GET /v2/weather/fields/field-1/observations/2013-01-13
GET /v2/weather/fields/field-2/observations/2013-01-13
GET /v2/weather/fields/field-3/observations/2013-01-13
GET /v2/weather/fields/field-4/observations/2013-01-13
GET /v2/weather/fields/field-5/observations/2013-01-13
GET /v2/weather/fields/field-6/observations/2013-01-13
... etc ...

Almost any of our APIs can be run in a batch. Read the Batch Jobs documentation for more.

Requesting Weather Attributes

In the older generation APIs, you were required to request the specific weather attributes you wanted for a given day. In the new platform, all relevant data attributes are returned by default. You can filter properties out for efficiency, but there is no longer a need to specifically request the attributes you want. Additionally, the new APIs use parent and child properties to provide better context and future expandability. For example, whereas we used to return the max temperature in a top-level property like so:

  { "date":"2013-01-13",
    "max-temp":20 }
The API now returns something like:

Weather and Agronomics are Split Into Two APIs

In the older versions of our APIs, we combined observed weather, forecasts, and agronomic values all into one API. In the new platform, we use a lightweight microservice design that reduces the complexity and improves efficiency.

The table below identifies the name of the attribute/property from the Deprecated APIs, and the corresponding location of that data in the new APIs. Note that because of parent-child properties in the new API, we're using dot notation to show where in the new response payload you'll find that data.

Deprecated Attribute New API New Attribute Path Description
min-temp Observations temperatures.min Lowest recorded air temperature during the day
max-temp Observations temperatures.max Highest recorded air temperature during the day
prec Observations precipitation.amount Total daily precipitation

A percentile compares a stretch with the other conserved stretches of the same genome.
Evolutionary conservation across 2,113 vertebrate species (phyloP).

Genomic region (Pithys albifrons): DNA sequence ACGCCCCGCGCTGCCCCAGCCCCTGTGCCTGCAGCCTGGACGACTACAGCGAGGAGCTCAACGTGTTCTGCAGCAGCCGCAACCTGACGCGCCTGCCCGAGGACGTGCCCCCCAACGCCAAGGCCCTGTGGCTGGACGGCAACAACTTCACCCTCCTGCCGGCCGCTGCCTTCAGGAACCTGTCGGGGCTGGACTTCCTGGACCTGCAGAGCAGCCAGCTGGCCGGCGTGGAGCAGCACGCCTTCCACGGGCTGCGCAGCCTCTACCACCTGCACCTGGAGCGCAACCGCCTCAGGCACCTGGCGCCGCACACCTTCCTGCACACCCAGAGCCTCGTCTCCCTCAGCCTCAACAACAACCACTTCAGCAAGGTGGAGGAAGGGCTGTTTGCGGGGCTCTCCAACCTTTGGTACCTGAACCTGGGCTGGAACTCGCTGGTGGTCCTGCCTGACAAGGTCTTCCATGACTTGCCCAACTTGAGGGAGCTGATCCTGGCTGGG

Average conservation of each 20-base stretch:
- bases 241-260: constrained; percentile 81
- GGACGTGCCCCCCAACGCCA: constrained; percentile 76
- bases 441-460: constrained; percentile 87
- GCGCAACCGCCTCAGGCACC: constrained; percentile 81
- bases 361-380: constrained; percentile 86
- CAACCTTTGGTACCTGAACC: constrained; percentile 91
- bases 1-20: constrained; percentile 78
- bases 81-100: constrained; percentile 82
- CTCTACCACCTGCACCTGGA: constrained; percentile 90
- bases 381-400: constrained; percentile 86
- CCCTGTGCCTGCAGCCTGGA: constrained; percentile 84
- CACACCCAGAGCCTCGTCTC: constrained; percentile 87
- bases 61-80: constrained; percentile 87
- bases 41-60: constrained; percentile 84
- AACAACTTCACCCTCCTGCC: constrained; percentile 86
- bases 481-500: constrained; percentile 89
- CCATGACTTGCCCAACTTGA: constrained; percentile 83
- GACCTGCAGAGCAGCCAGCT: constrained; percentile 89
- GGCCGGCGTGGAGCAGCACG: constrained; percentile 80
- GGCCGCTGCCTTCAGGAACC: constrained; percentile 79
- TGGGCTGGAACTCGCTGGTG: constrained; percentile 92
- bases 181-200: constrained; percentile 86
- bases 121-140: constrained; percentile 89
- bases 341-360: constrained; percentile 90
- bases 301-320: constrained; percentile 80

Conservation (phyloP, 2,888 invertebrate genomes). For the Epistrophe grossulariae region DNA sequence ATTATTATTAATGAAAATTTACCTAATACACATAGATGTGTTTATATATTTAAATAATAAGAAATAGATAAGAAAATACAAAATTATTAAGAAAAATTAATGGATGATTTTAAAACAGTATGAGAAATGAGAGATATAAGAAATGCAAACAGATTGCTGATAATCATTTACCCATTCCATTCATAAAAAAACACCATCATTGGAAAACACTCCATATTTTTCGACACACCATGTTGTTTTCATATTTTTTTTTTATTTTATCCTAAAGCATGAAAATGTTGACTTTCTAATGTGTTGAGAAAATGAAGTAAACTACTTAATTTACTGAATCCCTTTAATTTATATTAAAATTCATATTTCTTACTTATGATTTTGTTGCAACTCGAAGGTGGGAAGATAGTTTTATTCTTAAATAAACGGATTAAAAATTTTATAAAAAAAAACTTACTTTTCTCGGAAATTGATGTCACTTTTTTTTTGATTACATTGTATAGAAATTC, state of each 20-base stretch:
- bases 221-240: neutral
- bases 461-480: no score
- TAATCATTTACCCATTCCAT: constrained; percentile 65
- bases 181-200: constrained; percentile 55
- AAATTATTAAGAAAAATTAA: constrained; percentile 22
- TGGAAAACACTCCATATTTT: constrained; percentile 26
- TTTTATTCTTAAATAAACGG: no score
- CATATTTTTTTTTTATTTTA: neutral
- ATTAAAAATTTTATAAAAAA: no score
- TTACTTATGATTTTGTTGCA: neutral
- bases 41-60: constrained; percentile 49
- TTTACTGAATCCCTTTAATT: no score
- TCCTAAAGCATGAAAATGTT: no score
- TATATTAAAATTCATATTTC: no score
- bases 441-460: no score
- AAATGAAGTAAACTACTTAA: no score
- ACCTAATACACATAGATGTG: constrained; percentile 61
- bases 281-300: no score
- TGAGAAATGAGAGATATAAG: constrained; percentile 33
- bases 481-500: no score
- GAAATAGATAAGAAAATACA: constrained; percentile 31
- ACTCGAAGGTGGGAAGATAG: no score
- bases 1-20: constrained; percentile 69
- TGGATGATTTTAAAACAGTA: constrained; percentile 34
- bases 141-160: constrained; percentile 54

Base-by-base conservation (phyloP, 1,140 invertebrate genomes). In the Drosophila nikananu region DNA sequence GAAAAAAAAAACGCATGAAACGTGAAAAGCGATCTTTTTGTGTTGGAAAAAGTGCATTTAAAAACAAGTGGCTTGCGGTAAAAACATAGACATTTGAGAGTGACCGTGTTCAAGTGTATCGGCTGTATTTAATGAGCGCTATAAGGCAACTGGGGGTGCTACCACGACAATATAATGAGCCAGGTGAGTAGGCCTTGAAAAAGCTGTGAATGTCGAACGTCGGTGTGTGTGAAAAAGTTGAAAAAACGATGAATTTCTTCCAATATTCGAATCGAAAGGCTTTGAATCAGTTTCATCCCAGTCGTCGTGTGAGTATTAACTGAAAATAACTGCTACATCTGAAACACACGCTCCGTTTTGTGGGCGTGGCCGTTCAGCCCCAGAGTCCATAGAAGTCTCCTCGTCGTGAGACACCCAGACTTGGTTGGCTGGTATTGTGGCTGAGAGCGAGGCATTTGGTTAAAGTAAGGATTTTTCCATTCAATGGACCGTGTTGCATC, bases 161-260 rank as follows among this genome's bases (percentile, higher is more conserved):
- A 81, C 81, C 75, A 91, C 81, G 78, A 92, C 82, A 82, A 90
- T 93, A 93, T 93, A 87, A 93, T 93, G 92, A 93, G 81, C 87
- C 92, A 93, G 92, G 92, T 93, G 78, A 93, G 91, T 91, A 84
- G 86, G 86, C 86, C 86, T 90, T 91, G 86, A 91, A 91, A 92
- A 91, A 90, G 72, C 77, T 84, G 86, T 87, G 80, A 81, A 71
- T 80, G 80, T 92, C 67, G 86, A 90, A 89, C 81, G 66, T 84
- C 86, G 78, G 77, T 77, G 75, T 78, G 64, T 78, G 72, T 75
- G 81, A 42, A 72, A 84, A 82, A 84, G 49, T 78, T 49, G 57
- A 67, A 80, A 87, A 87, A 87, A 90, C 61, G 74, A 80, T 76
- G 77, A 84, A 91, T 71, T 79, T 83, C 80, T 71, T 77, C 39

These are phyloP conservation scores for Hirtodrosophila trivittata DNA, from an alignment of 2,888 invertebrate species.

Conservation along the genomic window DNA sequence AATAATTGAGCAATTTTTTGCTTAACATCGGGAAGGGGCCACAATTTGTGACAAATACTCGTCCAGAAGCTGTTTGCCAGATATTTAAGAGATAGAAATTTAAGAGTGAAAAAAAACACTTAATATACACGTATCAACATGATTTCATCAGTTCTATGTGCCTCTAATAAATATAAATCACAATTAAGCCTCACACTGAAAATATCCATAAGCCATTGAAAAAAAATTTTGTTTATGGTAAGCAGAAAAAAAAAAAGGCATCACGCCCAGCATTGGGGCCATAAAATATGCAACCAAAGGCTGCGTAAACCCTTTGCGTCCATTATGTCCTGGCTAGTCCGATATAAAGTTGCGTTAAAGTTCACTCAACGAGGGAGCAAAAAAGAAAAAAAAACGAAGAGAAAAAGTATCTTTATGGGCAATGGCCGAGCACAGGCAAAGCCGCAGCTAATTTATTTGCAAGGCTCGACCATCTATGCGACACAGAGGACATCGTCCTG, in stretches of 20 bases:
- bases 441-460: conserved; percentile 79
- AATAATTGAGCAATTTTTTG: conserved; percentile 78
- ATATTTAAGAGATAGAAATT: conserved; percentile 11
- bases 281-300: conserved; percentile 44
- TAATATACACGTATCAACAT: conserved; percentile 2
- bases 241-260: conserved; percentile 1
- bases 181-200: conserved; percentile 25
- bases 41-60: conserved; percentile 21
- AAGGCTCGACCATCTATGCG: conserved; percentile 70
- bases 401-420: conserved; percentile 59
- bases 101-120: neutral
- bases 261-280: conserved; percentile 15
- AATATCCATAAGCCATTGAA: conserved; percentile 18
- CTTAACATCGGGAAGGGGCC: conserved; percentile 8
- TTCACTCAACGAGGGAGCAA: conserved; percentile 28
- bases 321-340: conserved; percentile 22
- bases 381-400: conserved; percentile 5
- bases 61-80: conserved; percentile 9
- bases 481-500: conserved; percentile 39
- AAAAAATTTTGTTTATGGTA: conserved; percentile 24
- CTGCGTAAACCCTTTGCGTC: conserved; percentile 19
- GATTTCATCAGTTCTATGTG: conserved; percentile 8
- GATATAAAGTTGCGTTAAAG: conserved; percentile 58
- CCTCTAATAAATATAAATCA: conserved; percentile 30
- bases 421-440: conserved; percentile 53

acc-precip Agronomic Values accumulatedPrecipitation.amount Total accumulated precipitation since startDate
solar-rad Observations solar.amount Summation of total solar energy
min-hum Observations humidity.min Lowest relative humidity during the day
max-hum Observations humidity.max Highest relative humidity during the day
morn-wind Observations wind.morningMax Morning's highest wind speed
max-wind Observations wind.dayMax Day's highest wind speed
gdd Agronomic Values gdd Growing degree days, # of heat units achieved during the day.
acc-gdd Agronomic Values accumulatedGdd Total accumulated GDDs since startDate

Season Service Transition

This details how to transition away from /api/weather/season.

The original Season service provided averages and accumulations of key attributes over the course of a date range and the 10 year average for that date range. The new APIs are much more flexible; accumulations and agronomic values are now condensed into a single API that makes it simpler to get totals, and averages can be calculated for any observed weather or agronomic value.

Getting Accumulations

To get accumulated GDDs and accumulated precipitation over a time range, use this request to the new Agronomic Values API (this shows a request for 2 weeks of data from July):,2015-07-14

The response from the API will include:

  • An accumulations object that gives the total accumulated GDD, precipitation, PET, and P/PET for the whole range of days
  • A dailyValues array with an object for each day in the range, and the accumulation grows from the first object to the next (this make charting easier).

Here's an example response:

        "awhere:field":{"href":"{fieldHref} "},

Getting Comparison Period Averages

Like the deprecated API, the new version includes the option to get the historical average of accumulations. The new version, though, is much more flexible and you can get averages for any range of days over any number of years. As an example, the request for averages from May 1 through May 31 from across 2010-2015, you use the Agronomic Norms API like so:

GET /v2/agronomics/fields/field-1/agronomicnorms/05-01,05-31/years/2010,2015

In the new version, any data point we return in the Agronomic Values API can be averaged in the norms API, including GDD, PET, P/PET, and accumulated GDD, Preciptiation, PET, and P/PET.

We have a similar Norms API for weather attributes that can return the long term normals for any of those weather data points, including temperatures, daily precipitation, wind, solar, and humidity.